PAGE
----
Recently, we watched an old movie about two men with terminal cancer, hospital roommates. One had made a bucket list of things to do before he died. The other man had the money for them to carry out their end of life wishes, and they went traveling together, doing everything on their respective Bucket Lists.
It started my thinking about a bucket list for myself.
First, I’d have to make some rules:
Would these just pertain to my situation now --- or before Tony died, in 1996 ? I suppose it would boil down to reality or fantasy. Hmmmmmmn , think I’ll stay with the here and now.
Would they only be things I can easily afford – or what I could afford before the financial mess hit this country – and my bank account ? OK, a little of both, I think.
The truth is that I’ve done lots of the things that would have been on my list some years ago. I used to love to travel, wanted to see everything in this country and in Europe.
I’ve come to a time in my life where I no longer want to have to fly to get somewhere. My arthritis may have something to do with that. I need to move around before I get too stiff and walking on planes, even the big ones, can be a challenge. I rather enjoy the actual flying and looking out the window. There’s a feeling of elation at the beginning, when the plane levels off, which is nice, but I have to honestly say I love to feel those wheels touch the runway at the end of a flight.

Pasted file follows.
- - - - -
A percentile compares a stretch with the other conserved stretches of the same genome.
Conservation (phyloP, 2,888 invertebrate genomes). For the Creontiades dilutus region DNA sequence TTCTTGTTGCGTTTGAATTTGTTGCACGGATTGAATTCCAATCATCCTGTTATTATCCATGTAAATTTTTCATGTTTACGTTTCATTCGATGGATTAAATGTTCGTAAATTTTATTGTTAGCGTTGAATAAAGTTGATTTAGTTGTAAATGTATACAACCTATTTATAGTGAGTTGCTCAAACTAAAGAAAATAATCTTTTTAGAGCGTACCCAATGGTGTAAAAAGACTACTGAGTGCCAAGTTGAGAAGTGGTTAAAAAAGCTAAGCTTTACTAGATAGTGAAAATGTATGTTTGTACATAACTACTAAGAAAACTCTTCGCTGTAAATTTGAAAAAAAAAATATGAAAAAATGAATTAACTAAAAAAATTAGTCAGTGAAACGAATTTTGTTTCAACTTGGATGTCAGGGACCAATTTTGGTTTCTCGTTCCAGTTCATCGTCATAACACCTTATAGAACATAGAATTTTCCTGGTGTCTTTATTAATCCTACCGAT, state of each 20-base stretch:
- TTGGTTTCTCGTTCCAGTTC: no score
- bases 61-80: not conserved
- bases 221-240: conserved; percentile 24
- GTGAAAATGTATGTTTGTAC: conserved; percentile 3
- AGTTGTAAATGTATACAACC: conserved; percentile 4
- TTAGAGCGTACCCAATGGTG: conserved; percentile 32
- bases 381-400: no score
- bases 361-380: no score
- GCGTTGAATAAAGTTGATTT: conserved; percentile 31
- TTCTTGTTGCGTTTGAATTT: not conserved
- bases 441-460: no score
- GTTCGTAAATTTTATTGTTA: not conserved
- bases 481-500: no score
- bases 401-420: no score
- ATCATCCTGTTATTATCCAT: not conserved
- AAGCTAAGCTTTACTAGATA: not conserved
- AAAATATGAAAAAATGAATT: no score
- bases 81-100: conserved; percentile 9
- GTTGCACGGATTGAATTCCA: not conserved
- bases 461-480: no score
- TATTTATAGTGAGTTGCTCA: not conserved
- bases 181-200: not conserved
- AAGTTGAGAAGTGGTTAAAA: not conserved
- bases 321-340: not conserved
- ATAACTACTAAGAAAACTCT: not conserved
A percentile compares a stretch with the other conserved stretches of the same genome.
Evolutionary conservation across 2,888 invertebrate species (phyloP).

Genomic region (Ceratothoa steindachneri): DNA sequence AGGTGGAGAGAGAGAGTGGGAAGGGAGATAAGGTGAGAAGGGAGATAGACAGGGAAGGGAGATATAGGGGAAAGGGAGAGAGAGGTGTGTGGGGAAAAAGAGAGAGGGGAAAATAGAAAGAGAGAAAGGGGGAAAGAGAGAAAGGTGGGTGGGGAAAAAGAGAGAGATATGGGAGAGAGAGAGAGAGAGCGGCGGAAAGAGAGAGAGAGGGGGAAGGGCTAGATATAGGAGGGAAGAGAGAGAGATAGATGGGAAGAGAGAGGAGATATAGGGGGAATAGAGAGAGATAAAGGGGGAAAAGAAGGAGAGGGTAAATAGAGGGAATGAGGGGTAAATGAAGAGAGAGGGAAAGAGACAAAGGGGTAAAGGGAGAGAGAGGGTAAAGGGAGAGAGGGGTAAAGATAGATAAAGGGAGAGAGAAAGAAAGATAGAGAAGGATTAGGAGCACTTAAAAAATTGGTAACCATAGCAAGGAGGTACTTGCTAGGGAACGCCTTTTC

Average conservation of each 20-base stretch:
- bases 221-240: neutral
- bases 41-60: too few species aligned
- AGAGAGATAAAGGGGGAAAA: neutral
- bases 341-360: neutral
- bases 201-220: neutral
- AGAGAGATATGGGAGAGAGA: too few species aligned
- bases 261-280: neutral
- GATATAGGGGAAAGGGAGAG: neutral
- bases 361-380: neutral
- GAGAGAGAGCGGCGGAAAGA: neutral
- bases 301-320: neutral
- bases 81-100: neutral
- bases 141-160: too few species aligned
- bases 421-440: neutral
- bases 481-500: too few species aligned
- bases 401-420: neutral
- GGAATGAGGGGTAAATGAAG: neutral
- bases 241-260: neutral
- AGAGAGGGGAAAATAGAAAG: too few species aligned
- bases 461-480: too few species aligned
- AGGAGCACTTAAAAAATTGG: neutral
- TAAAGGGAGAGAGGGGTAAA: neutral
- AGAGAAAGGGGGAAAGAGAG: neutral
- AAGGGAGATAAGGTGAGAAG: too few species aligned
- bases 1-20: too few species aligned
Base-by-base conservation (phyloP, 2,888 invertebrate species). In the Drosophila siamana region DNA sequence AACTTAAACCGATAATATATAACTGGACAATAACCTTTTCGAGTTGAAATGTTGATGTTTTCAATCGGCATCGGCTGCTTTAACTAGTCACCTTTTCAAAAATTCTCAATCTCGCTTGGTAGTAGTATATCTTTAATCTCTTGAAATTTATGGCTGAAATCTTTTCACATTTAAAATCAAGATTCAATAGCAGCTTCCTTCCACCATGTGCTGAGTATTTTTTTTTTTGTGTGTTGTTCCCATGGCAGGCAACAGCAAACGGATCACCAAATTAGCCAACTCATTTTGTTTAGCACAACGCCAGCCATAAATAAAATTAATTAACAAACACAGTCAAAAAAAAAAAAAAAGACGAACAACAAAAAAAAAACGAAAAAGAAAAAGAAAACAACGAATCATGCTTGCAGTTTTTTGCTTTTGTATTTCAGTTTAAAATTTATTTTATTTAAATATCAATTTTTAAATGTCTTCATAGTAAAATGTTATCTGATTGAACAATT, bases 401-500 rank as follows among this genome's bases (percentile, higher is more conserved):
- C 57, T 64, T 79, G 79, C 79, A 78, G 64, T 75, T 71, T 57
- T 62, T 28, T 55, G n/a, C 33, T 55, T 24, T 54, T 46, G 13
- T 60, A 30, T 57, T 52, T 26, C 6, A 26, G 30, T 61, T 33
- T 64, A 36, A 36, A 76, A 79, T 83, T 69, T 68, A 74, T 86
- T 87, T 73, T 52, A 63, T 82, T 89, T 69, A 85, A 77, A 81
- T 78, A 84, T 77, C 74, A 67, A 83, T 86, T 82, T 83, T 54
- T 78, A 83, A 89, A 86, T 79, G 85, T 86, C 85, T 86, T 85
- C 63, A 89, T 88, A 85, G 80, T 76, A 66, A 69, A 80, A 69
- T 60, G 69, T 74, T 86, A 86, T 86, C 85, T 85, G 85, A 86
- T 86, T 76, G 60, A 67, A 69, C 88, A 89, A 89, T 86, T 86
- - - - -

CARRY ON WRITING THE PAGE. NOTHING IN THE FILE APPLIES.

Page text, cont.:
Before we flew to Germany the first time, I read several books about the fear of flying and I found them helpful. I guess it was the really long flight plus being over the ocean that had me a tad uneasy. Thankfully, one of the books, written by a pilot, explained all the bumps and noises so I didn’t have to worry about the plane falling apart.
I’ve always said I’m a fairly good swimmer, excellent floater, but I can’t fly worth a darn! Consequently, the thought of taking a cruise has always appealed to me. By the time Tony and I took some cruises, we could afford rather elegant accommodations. I say this because Tony would have been miserable in some of the small staterooms I peeped into on the ships. He was claustrophobic, plus, like so many others, on his first trip, he’d crossed the Atlantic on a troop ship, a miserable experience. We thoroughly enjoyed the cruises and actually lost a couple of pounds. We mostly lived on the delicious, fresh seafood and salads and walked miles around the decks. (In contrast, we had a dear friend, an MD, who gained twenty pounds on a one week cruise. His wife said he just ate all day and night.)
So a bit of a list for the bucket would be, actually, a short cruise down the coast from Charleston to Key West – and back—or perhaps leave from Savannah. However, I wouldn’t want to do even that without my children.
I’d love to see a live whale but not enough to go to Alaska or some far off place to see one. I always enjoy watching the dolphins when I am at the coast.
As I’ve grown older, lots of wishes, daydreams, desires have narrowed considerably. I don’t want to do anything at all where I’d have to “rough it”. [I can just hear Dee saying, when did you ever?! We both agree, sleeping with the window open is as rough as we want to get!]